Photographer Tarek Mawad and animator Friedrich van Schoor spent six weeks on location to create the Bioluminescent Forest. Immersed in nature it gives a glimpse into their imaginations if all elements of the forest had the ability to emit bioluminescent light.
As ever, worth hitting full screen on this one.
The drops of liquid light falling on the toadstools at around 2:15 is one of my favourite effects.
The final video is magical and ethereal mix, a “wonderland of blinking and twinkling organisms” that bring life to the more static areas of the forest.
It must have taken high levels of patience to deal with the accuracy required, but the result is impressively worthwhile.
They personified the forest to accentuate the natural beauty by creating luring luminescent plants and glowing magical mushrooms that speaks volumes to any visitor that enters the minds of the artists through viewing “bioluminescent forest”
Using pretty much just a laptop, a projector and a digital SLR camera “everything you see was created live, without any effects added in post-production”.
Behind the scenes footage can be seen here.
Award-winning photographer Jeff Friesen has made quite a name for himself in his “other line of work” by using different combinations of Lego bricks and minifigures to create entirely new outcomes.
What started out as simply afternoon playtime with his daughter has evolved into The Brick Fantastic.
One particular project of his that caught my eye was his work as “Bricksy“, a Lego interpretation of the infamous artist Banksy.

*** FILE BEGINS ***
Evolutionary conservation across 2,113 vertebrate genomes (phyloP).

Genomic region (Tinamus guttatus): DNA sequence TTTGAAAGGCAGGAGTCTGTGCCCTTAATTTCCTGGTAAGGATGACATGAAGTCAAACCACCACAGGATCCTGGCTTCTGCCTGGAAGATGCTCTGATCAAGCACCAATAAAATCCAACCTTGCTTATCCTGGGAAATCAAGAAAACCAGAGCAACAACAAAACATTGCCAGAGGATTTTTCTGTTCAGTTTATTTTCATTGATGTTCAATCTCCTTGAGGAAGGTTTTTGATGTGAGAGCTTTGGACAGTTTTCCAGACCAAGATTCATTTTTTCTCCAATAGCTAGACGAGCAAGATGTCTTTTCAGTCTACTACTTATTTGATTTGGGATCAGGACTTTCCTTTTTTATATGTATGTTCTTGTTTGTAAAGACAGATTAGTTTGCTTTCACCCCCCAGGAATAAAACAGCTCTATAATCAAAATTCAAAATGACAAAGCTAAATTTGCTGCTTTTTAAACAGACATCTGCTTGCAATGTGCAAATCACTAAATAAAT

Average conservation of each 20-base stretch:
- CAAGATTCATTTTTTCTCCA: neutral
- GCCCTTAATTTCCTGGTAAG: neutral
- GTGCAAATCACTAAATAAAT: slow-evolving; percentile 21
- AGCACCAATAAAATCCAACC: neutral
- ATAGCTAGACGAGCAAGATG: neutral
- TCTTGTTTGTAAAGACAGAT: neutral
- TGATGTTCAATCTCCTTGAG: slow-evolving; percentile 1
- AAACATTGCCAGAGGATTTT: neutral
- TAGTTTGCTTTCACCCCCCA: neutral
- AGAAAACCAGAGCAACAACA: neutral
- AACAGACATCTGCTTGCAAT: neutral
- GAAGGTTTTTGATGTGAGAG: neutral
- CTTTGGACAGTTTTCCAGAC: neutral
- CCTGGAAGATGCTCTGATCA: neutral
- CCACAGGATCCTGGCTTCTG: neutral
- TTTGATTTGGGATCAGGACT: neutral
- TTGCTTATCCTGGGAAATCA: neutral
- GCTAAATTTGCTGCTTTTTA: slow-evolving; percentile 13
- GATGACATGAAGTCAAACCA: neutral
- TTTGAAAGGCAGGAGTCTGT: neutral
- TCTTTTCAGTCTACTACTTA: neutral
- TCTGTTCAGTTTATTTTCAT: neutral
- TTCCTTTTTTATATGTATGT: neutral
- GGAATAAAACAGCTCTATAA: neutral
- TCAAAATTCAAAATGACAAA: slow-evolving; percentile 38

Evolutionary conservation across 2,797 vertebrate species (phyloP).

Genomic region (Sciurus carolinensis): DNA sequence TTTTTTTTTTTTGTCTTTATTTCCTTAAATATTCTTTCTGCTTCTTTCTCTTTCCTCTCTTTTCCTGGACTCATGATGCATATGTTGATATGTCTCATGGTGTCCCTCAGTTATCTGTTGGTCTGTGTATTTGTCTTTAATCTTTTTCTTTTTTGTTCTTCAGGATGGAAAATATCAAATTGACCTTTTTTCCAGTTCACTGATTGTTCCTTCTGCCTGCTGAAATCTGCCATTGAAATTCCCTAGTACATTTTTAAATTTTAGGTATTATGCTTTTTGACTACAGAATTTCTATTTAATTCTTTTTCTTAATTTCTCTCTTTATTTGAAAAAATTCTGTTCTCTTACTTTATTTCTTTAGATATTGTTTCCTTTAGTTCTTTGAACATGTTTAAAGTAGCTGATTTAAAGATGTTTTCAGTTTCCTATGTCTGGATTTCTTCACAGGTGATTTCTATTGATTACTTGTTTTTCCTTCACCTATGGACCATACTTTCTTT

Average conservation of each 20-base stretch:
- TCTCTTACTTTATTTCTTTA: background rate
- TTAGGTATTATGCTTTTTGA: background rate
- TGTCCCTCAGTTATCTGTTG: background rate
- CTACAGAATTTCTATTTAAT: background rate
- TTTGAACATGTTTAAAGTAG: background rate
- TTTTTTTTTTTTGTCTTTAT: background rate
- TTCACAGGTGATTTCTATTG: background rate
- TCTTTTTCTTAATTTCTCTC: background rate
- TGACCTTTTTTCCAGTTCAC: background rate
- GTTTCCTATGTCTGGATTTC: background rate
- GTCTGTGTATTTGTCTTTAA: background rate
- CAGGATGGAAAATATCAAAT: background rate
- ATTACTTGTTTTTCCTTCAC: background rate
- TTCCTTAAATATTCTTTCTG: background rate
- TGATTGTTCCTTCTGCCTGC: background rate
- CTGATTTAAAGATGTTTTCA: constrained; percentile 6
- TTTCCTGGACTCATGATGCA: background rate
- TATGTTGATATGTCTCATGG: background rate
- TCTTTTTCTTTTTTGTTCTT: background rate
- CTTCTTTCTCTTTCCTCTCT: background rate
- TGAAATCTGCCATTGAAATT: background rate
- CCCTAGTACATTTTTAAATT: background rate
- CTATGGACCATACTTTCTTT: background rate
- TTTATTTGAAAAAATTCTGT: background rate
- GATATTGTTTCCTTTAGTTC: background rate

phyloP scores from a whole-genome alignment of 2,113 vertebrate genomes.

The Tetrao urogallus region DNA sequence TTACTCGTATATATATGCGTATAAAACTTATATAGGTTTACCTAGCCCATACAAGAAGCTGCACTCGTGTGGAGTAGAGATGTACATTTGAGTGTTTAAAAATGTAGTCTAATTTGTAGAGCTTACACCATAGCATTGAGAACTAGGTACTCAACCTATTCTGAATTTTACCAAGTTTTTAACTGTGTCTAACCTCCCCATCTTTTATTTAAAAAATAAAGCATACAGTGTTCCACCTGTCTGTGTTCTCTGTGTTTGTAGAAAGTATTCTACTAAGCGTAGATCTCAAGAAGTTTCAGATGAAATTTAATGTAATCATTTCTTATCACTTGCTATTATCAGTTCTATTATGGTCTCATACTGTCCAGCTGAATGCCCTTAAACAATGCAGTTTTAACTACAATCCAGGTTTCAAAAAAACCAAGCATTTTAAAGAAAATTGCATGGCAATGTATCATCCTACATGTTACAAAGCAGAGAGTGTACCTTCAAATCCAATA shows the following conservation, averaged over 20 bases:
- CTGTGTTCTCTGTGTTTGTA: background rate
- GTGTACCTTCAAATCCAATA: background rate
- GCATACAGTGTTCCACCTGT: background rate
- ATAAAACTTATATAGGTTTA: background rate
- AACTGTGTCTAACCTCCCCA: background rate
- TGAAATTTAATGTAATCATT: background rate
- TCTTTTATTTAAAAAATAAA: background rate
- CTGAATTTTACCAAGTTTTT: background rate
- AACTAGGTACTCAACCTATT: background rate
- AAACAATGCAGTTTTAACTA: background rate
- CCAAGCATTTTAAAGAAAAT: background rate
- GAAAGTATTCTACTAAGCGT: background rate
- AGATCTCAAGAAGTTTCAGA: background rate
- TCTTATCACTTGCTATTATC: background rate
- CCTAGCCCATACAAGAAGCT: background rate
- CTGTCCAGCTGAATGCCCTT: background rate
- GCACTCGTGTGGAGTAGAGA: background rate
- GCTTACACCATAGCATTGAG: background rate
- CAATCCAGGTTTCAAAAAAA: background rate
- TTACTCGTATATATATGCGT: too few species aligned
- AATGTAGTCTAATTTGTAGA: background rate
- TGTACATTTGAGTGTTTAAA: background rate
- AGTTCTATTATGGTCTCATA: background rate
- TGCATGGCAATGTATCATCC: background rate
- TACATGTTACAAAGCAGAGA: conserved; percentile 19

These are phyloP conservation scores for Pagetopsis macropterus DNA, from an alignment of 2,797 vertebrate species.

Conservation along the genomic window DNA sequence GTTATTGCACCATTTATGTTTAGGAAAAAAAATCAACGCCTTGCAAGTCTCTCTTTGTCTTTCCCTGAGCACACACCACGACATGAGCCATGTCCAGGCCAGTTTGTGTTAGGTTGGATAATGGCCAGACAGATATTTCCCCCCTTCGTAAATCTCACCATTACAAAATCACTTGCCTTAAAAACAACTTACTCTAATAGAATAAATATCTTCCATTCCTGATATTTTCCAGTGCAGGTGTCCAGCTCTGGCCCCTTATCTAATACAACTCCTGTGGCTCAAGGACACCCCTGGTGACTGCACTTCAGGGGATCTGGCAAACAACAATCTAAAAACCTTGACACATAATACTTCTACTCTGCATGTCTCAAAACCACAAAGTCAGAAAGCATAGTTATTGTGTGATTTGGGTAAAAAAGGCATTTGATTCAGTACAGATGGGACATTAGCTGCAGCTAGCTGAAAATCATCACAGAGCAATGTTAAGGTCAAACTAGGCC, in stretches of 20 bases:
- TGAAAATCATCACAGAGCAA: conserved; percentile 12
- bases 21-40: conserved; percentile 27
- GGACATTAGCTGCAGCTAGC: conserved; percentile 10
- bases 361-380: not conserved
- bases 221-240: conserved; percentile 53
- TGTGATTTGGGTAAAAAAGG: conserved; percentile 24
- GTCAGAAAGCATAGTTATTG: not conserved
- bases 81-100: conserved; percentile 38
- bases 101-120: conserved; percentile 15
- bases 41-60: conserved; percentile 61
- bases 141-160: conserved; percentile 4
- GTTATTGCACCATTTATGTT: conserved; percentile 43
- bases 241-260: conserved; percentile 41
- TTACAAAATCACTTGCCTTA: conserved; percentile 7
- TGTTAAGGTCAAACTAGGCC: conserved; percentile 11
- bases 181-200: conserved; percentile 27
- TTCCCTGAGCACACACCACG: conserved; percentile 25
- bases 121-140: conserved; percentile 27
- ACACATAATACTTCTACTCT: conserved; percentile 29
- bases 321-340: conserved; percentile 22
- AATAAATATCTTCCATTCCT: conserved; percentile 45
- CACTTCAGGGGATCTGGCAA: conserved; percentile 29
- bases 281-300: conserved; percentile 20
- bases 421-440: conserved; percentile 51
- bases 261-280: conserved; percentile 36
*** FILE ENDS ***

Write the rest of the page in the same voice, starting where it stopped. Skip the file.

Sweeping It Under The Carpet
Girl With Balloon
Keep It Real
Caveman With Junkfood
Choose Your Weapon
Soldier With Spraycan
In researching the images used here it had never occurred to me that as big a fan of Banksy’s work as I am, I didn’t know the proper titles of many of his works.
Seeing them written below the work makes them all the more poignant and profound particularly when you consider what the likes of “Choose Your Weapon” and “Foreclosure” really represent.
More on the website gallery here.
Colourant is a superbly fun idea that features a series of floating “sculptures” of colourful liquid thrown into the air by Jeremy Floto and Cassandra Warner of Floto+Warner.
The images capture the imperceptible as the camera shutter blinks for 1/3500th of a second, a fraction that your eye would barely recognise it before it was over and just a mess on the ground.
a momentary graffiti of air and space
Each of the shapes doesn’t quite look real, yet looks perfectly natural all at the same time.
Creating shapes of nature not experienced by the human eye, these short-lived anomalies are frozen for us to view at 3500th of a second. Transforming the non-discernible and ephemeral to the eternal.
The beauty is in the technical aspects as much as it is in the colour and landscapes, “the essence of photography – immortalise the transitory”. A poetic a description of an optical illusion as I’ve heard.